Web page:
What connects people is more powerful than what makes them different.
As marketers, we are taught to reach the right audience with the right message by segmenting targets based on their differences. Reaching Boomers is different than reaching Gen Z. Speaking to culinary tastemakers is different than speaking to fast food lovers.
While this is a valid approach, when you look at what these groups SHARE vs. what drives them apart (and the trends impacting that) you can position your brand to reach more people with a sharper message. This goes against another marketing truth that when a brand tries to reach everyone, they reach no one.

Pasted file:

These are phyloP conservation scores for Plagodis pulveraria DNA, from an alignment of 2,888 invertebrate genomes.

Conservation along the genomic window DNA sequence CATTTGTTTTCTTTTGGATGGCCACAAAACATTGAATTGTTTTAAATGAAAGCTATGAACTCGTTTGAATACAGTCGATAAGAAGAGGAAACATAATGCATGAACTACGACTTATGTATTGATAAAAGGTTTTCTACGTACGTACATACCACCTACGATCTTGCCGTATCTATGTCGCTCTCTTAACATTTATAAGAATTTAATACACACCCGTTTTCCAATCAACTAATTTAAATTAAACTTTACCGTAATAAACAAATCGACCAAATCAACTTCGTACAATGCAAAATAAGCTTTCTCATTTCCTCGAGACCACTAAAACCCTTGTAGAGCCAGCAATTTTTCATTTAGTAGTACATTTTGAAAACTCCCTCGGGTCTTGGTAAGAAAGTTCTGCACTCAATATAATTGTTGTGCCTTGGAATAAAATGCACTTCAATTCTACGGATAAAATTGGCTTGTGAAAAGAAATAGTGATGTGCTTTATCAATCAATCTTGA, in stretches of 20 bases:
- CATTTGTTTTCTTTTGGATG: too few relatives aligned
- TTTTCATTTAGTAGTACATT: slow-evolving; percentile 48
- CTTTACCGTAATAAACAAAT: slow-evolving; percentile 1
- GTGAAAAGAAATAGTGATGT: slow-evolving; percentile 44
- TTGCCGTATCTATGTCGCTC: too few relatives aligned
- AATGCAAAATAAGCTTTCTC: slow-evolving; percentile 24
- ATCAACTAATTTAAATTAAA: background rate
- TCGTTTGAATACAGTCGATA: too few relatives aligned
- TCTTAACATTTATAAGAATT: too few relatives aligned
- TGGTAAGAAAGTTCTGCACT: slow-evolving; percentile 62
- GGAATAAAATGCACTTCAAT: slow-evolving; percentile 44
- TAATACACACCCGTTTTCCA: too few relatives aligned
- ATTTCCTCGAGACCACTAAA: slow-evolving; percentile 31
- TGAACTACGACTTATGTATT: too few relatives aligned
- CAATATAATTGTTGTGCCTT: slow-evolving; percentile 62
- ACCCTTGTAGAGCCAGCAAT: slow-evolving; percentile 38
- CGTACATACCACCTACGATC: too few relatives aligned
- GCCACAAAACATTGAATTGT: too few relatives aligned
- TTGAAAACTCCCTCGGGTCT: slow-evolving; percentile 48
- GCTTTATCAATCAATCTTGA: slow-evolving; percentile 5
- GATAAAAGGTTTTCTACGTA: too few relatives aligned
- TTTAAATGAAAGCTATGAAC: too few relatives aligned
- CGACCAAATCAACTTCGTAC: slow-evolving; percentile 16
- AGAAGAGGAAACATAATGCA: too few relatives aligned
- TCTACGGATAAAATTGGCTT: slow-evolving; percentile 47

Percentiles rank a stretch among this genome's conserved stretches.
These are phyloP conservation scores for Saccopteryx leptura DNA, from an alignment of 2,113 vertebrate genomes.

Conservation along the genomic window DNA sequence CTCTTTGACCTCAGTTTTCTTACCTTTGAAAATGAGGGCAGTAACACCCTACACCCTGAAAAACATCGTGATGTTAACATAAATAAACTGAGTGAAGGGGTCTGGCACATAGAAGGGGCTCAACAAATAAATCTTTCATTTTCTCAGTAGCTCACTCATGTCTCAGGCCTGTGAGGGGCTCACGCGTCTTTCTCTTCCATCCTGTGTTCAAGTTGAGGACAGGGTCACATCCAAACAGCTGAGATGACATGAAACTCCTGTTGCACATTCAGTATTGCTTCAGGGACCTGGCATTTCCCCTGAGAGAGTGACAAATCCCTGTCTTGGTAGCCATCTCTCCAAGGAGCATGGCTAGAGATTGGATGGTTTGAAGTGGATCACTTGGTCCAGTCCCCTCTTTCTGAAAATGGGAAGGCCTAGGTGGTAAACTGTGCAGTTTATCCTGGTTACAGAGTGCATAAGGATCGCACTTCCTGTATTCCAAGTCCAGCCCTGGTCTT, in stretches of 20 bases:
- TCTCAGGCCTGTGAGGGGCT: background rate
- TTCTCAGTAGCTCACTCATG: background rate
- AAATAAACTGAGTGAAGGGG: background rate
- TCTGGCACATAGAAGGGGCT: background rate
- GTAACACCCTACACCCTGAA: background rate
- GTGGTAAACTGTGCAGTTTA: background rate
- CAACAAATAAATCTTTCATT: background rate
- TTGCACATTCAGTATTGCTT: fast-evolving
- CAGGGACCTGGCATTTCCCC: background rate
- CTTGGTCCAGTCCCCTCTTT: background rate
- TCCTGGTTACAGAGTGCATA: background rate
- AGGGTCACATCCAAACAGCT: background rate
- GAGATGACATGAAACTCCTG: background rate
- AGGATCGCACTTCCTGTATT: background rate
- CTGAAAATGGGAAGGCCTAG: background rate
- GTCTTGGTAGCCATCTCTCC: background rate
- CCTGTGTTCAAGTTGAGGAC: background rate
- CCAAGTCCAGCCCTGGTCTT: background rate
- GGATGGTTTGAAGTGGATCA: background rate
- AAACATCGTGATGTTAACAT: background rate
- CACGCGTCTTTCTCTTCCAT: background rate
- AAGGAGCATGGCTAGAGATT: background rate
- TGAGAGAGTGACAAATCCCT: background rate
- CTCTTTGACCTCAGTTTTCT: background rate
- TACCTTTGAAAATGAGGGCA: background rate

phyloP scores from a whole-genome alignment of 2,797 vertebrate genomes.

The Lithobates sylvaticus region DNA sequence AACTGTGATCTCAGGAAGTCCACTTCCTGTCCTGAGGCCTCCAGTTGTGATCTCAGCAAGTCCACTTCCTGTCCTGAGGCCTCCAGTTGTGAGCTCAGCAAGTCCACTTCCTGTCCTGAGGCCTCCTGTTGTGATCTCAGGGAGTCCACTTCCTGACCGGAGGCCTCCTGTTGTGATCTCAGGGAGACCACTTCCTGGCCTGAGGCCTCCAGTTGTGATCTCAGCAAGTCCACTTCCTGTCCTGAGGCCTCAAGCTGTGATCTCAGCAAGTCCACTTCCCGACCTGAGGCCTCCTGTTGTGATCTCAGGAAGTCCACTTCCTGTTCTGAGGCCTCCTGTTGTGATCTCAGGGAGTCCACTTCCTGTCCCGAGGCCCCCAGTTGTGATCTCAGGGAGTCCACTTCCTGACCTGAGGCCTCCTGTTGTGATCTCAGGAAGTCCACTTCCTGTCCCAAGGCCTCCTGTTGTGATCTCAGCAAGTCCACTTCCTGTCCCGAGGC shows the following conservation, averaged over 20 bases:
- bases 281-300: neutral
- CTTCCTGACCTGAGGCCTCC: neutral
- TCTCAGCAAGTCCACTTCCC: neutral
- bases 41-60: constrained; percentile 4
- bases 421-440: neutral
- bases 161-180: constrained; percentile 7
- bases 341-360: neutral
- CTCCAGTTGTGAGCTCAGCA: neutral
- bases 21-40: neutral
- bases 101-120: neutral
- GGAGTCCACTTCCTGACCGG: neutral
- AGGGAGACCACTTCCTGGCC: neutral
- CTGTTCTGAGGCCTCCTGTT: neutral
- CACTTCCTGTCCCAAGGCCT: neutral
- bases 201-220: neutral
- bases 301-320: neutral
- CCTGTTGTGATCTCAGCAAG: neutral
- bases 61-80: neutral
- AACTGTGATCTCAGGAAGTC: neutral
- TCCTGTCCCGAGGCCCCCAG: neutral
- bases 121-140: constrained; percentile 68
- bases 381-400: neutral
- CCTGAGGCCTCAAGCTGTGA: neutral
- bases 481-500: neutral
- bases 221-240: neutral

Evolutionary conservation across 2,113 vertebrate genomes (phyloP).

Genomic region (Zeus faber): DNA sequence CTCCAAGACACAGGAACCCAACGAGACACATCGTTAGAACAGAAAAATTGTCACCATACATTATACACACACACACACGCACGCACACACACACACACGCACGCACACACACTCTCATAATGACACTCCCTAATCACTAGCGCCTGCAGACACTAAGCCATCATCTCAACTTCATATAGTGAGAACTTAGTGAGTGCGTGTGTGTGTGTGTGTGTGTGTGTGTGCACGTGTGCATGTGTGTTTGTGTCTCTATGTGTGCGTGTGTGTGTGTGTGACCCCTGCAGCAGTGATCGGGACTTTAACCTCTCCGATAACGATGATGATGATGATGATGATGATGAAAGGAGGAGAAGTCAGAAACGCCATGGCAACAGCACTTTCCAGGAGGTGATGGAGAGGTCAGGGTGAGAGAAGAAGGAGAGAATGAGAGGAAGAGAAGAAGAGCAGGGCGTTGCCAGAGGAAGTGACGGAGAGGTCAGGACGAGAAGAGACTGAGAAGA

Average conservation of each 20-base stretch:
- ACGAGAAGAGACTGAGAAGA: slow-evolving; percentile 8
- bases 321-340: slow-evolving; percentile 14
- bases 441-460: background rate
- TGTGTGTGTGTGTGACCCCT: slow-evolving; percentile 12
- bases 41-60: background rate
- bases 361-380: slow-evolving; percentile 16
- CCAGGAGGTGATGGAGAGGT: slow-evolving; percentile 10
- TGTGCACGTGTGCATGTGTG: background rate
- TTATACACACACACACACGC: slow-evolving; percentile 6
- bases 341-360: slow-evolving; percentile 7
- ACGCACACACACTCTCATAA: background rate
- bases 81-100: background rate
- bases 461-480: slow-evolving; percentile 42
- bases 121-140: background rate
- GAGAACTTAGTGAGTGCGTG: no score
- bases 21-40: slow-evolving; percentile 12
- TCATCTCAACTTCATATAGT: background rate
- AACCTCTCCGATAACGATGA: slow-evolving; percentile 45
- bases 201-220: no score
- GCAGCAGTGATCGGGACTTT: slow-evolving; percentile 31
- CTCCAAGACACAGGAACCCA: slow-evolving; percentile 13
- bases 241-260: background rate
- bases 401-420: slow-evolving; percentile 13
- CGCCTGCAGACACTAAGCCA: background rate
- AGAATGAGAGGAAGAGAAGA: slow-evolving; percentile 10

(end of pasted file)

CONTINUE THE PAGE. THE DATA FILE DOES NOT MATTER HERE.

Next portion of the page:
Thinking about consumer tribes vs. segments allows brands to own trends by speaking with a point of view that more deeply connects with a certain mindset of people across demographics.
For example, when it comes to skincare, the products and benefits that 50+ year olds look for are most likely quite different than what teenagers look for. The older demographic might want wrinkle treatment, the younger might want a cure for acne.
But, what both of these disparate demographic groups share are their core values and behaviors in rebelling against the once established beauty norms Whether it’s rebelling against the idea that wrinkles are a problem that needs to be fixed, or rebelling against the idea of a single picture of beauty that ignores individual expression.